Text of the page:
The first weeks of the new year have marked profound losses for Catholics in New York and beyond.
As most of you know, Father Richard John Neuhaus, a leading voice for Catholic truth through his magazine First Things, passed away on January 8th after a second bout with cancer. A former Lutheran minister, he marched with Martin Luther King for civil rights in the 60s and was a pro-life leader after the 1973 Roe v. Wade decision. In 1990 he was received into the Catholic Church by John Cardinal O'Connor and ordained a priest by him a year later.
Less well known on the national level, but every bit as eloquent a defender of life, was Monsignor William B. Smith, a professor of moral theology for more than 30 years at St. Joseph's Seminary (Dunwoodie) in Yonkers. The venerable monsignor died on Saturday (Jan. 24) after a 10-day hospital stay. He had been teaching his regular schedule of classes up until he was admitted to the hospital on the day of Father Neuhaus' Funeral Mass. I have word from a Dunwoodie priest that Monsignor Smith had not been feeling well for some time, and that he was conscious and aware of his dire condition the day before his death, at the age of 69. Ordained in 1966, he was a priest for nearly 43 years.
Monsignor Smith was not an influential editor or adviser of presidents, as was Father Neuhaus, but he was an inspiration to countless Catholics in the pews, particularly pro-lifers, who looked to him for guidance and encouragement for more than 30 years. Monsignor Smith was the North Star of Church teaching on contested issues such as contraception, abortion and the assorted ethical issues that have come with biotechnology.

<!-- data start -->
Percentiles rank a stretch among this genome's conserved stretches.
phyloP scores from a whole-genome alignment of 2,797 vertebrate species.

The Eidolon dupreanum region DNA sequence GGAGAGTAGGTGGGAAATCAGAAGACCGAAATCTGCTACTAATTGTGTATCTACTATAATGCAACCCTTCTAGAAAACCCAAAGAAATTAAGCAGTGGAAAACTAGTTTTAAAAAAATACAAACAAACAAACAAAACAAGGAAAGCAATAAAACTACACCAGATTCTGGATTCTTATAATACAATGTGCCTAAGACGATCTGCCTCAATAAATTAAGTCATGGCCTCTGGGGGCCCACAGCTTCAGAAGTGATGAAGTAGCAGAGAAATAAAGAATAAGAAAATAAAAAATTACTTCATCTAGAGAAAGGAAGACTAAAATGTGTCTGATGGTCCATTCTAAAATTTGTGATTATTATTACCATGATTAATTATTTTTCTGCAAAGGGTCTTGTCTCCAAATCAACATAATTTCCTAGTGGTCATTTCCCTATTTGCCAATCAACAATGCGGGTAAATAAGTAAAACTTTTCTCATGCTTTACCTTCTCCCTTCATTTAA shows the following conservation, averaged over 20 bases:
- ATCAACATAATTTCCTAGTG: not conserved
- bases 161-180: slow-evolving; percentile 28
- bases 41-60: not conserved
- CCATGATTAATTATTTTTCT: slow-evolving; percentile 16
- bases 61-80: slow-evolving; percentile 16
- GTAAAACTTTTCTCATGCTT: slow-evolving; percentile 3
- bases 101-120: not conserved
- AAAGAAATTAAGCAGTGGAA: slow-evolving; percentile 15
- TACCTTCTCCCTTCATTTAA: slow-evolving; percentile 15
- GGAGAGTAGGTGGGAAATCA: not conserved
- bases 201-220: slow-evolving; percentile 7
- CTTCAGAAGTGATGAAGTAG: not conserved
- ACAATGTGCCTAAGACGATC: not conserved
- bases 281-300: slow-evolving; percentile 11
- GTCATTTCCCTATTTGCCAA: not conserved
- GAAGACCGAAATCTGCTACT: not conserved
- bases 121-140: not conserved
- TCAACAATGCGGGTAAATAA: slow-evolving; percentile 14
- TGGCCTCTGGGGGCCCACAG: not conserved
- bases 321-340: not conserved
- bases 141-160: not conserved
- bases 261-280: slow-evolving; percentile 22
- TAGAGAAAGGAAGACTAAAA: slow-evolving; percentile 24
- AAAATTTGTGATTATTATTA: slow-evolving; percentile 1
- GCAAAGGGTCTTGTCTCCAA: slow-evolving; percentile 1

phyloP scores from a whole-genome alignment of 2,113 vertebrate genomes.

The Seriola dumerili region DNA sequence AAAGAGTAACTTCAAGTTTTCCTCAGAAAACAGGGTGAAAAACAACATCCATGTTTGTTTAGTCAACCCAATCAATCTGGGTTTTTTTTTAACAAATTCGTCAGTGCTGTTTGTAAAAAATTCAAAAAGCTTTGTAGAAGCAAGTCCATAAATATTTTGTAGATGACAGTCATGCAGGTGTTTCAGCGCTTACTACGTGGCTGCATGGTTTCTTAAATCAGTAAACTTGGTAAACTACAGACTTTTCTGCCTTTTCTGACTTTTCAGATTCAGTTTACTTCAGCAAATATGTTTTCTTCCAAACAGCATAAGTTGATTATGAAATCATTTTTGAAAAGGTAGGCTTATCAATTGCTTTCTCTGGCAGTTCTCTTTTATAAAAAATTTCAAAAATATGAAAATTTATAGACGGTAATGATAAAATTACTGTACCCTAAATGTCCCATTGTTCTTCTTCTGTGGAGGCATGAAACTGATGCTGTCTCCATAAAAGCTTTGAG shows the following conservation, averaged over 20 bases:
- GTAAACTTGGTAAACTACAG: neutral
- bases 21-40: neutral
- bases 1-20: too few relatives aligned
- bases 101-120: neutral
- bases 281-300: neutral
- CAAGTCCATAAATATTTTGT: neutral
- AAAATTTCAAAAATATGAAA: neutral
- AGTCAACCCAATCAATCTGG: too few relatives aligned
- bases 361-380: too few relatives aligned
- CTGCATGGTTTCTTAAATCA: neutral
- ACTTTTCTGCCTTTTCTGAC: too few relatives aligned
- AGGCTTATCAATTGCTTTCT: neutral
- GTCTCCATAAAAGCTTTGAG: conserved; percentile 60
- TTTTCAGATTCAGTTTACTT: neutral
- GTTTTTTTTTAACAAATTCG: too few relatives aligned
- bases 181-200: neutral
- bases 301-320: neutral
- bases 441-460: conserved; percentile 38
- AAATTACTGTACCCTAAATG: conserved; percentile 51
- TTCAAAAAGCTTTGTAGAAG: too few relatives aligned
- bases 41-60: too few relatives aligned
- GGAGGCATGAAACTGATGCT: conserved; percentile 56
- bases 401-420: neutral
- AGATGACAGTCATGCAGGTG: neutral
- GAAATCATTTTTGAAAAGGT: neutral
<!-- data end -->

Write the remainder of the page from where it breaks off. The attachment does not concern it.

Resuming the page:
He was known for his direct manner and what he described as "sandpaper" personality, and also for great patience with his students and seminarians. He was not impressed with himself or his position and thus was not afraid to speak his mind to those of high office.
In the 1980s, he had dialogues with New York Gov. Mario Cuomo, when the latter was loudly voicing his "personally opposed but..." stance on abortion, in opposition to Cardinal O'Connor. After one such encounter with the Governor, Monsignor Smith said that he hoped Cuomo would be voted out of office, but not for political reasons. He hoped that, away from politics, Cuomo would join Gov. Hugh Carey, a fellow Catholic, in renouncing his pro-abortion stance in the more reflective moments of retirement.
To Monsignor Smith, the state of the soul was more important than the governing of the state.
Monsignor Smith was also known for his quick wit and dry, sometimes biting humor. "I see from the fact you are here that you have escaped abortion," he would begin many a lecture. "But don't take comfort, because we are all candidates for euthanasia." It was his startling way to warn whoever would listen that the price of liberty is eternal vigilance.
Like an effective prophet, he often was disarming in speech and manner. Like a good priest, he loved the sacraments and conveyed this love to others. May he soon see the Lord whom he served so well, and may he pray for us, who suffer from the loss of his presence.